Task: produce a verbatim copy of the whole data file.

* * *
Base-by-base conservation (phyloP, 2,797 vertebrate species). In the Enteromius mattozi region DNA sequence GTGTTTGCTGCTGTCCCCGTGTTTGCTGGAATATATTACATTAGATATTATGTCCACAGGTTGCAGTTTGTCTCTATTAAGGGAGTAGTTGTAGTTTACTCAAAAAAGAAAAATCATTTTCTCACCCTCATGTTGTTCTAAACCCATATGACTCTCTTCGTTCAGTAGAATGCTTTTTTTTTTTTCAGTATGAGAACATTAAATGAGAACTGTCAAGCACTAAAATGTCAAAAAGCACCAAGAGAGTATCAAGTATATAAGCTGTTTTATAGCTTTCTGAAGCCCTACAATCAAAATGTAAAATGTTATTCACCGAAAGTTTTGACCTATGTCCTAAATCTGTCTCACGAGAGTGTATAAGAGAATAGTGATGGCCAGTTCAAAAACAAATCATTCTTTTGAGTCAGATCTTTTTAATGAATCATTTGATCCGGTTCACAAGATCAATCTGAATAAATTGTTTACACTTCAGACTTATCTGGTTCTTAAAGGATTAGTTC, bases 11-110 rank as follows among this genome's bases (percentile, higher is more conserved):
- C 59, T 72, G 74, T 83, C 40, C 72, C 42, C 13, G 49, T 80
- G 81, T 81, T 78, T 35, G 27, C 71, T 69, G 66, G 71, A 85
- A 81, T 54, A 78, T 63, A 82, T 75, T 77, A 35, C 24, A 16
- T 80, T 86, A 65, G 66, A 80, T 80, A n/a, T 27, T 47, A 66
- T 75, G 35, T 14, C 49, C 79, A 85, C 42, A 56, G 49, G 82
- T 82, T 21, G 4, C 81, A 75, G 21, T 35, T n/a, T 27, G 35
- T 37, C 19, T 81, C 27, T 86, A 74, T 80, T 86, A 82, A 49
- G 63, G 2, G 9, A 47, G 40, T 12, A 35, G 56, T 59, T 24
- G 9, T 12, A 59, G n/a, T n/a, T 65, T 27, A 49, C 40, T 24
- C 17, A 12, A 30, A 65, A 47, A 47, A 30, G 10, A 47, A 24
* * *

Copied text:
Base-by-base conservation (phyloP, 2,797 vertebrate species). In the Enteromius mattozi region DNA sequence GTGTTTGCTGCTGTCCCCGTGTTTGCTGGAATATATTACATTAGATATTATGTCCACAGGTTGCAGTTTGTCTCTATTAAGGGAGTAGTTGTAGTTTACTCAAAAAAGAAAAATCATTTTCTCACCCTCATGTTGTTCTAAACCCATATGACTCTCTTCGTTCAGTAGAATGCTTTTTTTTTTTTCAGTATGAGAACATTAAATGAGAACTGTCAAGCACTAAAATGTCAAAAAGCACCAAGAGAGTATCAAGTATATAAGCTGTTTTATAGCTTTCTGAAGCCCTACAATCAAAATGTAAAATGTTATTCACCGAAAGTTTTGACCTATGTCCTAAATCTGTCTCACGAGAGTGTATAAGAGAATAGTGATGGCCAGTTCAAAAACAAATCATTCTTTTGAGTCAGATCTTTTTAATGAATCATTTGATCCGGTTCACAAGATCAATCTGAATAAATTGTTTACACTTCAGACTTATCTGGTTCTTAAAGGATTAGTTC, bases 11-110 rank as follows among this genome's bases (percentile, higher is more conserved):
- C 59, T 72, G 74, T 83, C 40, C 72, C 42, C 13, G 49, T 80
- G 81, T 81, T 78, T 35, G 27, C 71, T 69, G 66, G 71, A 85
- A 81, T 54, A 78, T 63, A 82, T 75, T 77, A 35, C 24, A 16
- T 80, T 86, A 65, G 66, A 80, T 80, A n/a, T 27, T 47, A 66
- T 75, G 35, T 14, C 49, C 79, A 85, C 42, A 56, G 49, G 82
- T 82, T 21, G 4, C 81, A 75, G 21, T 35, T n/a, T 27, G 35
- T 37, C 19, T 81, C 27, T 86, A 74, T 80, T 86, A 82, A 49
- G 63, G 2, G 9, A 47, G 40, T 12, A 35, G 56, T 59, T 24
- G 9, T 12, A 59, G n/a, T n/a, T 65, T 27, A 49, C 40, T 24
- C 17, A 12, A 30, A 65, A 47, A 47, A 30, G 10, A 47, A 24